You will have one type of trust when you meet a new employee at work. The company selected this person, and it’s reasonable to trust they can do the job they were hired for. You will have a different type of trust with the new doctor or mechanic. This trust is based on their education, license or certification, and the setting in which you meet them.

Your trust should be different in both kind and quantity on a first date. You probably should trust the cashier at the grocery store to ring up your purchases and give you the correct change. You wouldn’t trust that same person to spend the weekend unchaperoned, with your spouse.

You should have levels of trust.

Trust is not an all or nothing characteristic. You’ll have people you trust at school or work, but you should not trust them with the keys to your house or your bank card and pin number. People who said they have “trust issues” often over-trust when they first meet a new person. Because of this excess trust, they are more likely to be hurt when that person fails to live up to their expectations.

Are you more trusting of strangers?

The longer you know someone, the more you learn about their faults. Far too many people jump into a romantic, sexual relationship, on a first or second date. They are trusting this other person because they want them to meet their needs. What they haven’t done is spend the time to get to know them and find out how trustworthy they are.

Your general level of trust is a part of your personality.

The characteristics we call personality are a mixture of your genetic material and your life experiences. How much you trust generally can also be affected by the way you think and the choices you make. Most people have some general underlying beliefs about who to trust, how much to trust, and when they should be trusting.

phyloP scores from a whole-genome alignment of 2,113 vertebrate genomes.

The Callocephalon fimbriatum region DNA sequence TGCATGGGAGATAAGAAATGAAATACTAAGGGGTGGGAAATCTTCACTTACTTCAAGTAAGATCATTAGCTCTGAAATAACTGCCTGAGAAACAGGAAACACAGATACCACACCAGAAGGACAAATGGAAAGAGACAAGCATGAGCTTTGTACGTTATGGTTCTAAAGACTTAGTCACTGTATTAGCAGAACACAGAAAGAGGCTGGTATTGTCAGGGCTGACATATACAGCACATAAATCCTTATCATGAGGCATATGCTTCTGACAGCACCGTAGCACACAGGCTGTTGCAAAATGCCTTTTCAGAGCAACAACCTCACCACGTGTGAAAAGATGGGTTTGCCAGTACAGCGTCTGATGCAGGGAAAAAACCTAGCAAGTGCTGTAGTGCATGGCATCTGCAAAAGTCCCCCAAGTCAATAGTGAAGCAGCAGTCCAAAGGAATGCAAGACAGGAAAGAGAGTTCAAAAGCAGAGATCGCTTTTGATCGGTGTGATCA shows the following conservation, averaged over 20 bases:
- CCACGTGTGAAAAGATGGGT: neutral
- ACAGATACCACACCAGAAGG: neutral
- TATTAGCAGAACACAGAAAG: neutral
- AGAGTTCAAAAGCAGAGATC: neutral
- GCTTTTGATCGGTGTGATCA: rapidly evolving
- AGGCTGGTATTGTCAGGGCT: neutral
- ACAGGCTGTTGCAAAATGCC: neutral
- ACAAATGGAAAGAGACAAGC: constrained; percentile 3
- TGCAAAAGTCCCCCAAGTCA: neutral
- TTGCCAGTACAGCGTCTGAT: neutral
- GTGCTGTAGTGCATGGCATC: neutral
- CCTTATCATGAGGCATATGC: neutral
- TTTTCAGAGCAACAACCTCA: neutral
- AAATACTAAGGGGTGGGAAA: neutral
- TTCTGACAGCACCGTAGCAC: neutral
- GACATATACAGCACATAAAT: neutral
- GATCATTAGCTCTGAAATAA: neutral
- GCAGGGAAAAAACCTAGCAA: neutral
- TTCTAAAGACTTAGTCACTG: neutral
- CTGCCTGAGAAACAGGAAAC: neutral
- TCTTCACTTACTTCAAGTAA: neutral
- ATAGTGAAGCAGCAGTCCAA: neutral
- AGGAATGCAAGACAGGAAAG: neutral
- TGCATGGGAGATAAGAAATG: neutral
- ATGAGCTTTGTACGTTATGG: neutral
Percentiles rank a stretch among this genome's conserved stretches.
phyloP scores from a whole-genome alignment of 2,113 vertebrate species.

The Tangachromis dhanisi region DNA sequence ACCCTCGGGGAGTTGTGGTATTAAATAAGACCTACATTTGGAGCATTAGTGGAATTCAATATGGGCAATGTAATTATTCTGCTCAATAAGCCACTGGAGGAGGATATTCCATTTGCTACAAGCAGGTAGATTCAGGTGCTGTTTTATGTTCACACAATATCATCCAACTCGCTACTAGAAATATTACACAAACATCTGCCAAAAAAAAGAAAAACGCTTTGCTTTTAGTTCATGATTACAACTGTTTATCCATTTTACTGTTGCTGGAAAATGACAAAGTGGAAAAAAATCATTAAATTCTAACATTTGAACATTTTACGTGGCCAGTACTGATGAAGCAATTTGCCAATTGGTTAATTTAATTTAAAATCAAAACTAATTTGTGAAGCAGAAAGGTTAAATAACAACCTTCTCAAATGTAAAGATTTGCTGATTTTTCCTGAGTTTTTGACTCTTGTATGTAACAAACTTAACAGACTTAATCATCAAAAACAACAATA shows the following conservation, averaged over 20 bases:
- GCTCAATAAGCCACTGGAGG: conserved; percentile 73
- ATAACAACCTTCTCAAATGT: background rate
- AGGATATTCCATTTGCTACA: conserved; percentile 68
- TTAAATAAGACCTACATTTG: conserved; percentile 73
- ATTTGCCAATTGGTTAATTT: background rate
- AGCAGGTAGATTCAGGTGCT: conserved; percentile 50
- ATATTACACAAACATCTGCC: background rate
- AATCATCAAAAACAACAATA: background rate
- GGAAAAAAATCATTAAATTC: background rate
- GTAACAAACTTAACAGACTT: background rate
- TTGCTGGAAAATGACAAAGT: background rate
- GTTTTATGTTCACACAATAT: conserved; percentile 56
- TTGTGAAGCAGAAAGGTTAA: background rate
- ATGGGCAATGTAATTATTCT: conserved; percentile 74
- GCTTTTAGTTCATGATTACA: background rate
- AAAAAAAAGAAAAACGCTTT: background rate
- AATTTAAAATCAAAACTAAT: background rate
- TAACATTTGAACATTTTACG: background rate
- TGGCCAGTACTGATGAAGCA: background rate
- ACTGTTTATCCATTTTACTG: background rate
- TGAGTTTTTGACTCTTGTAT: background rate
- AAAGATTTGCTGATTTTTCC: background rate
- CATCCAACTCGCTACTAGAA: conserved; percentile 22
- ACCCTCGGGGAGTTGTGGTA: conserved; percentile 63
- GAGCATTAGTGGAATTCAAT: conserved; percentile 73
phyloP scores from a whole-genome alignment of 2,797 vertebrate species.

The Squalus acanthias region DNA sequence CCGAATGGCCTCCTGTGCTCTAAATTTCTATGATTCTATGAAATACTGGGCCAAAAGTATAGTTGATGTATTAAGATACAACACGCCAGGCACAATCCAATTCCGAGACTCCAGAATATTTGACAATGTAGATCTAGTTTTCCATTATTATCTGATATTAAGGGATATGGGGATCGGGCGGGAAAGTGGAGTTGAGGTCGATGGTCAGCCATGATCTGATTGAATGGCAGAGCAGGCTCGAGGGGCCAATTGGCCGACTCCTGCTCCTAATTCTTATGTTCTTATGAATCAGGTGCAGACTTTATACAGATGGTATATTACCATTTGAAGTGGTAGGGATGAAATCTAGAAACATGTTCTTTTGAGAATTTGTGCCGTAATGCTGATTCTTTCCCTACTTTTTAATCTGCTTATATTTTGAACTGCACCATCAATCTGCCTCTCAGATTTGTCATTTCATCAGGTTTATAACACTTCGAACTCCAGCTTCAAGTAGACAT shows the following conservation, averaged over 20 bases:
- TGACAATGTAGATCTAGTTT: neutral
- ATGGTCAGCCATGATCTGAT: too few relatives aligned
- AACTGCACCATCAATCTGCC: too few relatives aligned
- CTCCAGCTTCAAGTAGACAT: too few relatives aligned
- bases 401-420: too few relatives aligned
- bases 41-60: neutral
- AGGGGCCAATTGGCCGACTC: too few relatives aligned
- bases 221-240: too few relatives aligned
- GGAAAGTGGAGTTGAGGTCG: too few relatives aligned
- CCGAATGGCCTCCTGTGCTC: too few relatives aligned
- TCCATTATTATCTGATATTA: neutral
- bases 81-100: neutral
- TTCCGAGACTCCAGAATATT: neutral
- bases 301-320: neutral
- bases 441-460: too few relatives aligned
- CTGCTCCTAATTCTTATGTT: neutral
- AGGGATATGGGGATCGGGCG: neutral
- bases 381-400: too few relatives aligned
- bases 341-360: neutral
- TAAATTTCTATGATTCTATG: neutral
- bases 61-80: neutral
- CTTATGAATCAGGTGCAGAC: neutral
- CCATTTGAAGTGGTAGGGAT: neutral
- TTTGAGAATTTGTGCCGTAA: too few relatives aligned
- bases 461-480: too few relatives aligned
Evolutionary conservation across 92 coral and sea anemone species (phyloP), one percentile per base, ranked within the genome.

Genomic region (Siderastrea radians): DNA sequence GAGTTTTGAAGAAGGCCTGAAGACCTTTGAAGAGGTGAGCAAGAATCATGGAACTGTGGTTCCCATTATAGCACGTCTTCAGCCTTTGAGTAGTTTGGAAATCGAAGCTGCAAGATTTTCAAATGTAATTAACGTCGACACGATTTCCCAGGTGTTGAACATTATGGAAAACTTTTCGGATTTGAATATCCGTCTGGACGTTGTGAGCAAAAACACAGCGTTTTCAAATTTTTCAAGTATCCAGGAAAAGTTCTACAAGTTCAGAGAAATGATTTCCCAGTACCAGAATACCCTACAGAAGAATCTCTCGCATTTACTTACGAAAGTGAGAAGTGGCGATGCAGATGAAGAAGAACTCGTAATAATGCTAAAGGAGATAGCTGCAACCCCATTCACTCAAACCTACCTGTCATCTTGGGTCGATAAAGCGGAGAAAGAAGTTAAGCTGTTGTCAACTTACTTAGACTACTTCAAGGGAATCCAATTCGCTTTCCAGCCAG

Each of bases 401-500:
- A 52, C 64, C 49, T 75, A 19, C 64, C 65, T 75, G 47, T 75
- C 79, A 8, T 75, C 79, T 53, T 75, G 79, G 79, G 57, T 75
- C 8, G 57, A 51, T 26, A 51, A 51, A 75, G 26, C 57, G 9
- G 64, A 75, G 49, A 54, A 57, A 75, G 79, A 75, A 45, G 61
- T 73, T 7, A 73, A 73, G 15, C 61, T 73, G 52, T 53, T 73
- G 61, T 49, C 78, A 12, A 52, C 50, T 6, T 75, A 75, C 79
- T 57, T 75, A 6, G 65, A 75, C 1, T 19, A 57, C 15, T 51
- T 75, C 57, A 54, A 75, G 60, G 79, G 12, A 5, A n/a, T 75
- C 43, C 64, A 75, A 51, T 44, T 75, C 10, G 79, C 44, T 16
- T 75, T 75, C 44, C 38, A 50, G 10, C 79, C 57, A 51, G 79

When many people first meet a new person they use their default level of trust. They are either high in trust or high in distrusting. The longer you know someone, the more information you have about that person, the more likely you are relying on information rather than a general level of trust.

Trust is influenced by the experiences you had before you met them.

Your early life experiences set your baseline level of trust. In mental health, we look at ways young children relate to others based on their experiences with their primary caregiver. Problems in these relationships are diagnosed as attachment disorders, which can be either reactive or disinhibited. Attachment disorders used to only be diagnosed in children, but recently was moved to the group of diagnoses referred to as “trauma- and stressor-related disorders.” With time, treatment, or both, many people alter these patterns of relationship. For some people, however, their adult “trust issues” can be traced back to having caregivers in early life who were untrustworthy.

Life experiences, having been involved in relationships with others who violated your trust, can make it more difficult to trust in the future. If your partner had an affair, it could be hard to trust them again. If you separate from them and begin a new relationship, you’re likely to find you will have difficulties trusting that new partner.

Trust involves things you can’t check on.

Trust is what they will do when you are not watching. If you are standing there watching what they are doing, there’s very little trust involved. One of the best ways to increase your level of trust is to observe what people are doing. Unfortunately, there are too many things in life for you to check up on all of them. That’s where you need to use your trust skills.

Relationships that involve a lack of trust can become very dysfunctional. If you find the need to follow your partner around, check their cell phone, and read their email, this lack of trust can destroy your relationship. Healthy couples can talk about their concerns.

Constant checking your partner can be a sign of excessive or even pathological jealousy. Some people develop delusional jealousy believing their partner is cheating on them even when there’s no evidence. If you have trust issues, you need to ask yourself if this is about them or is it about your fears and insecurities?

No amount of monitoring can prevent someone from violating your trust. You either must trust people or end the relationship. If a lack of trust and jealousy characterizes all your relationships, consider getting some professional help.

What are the risks of trusting this person in this situation?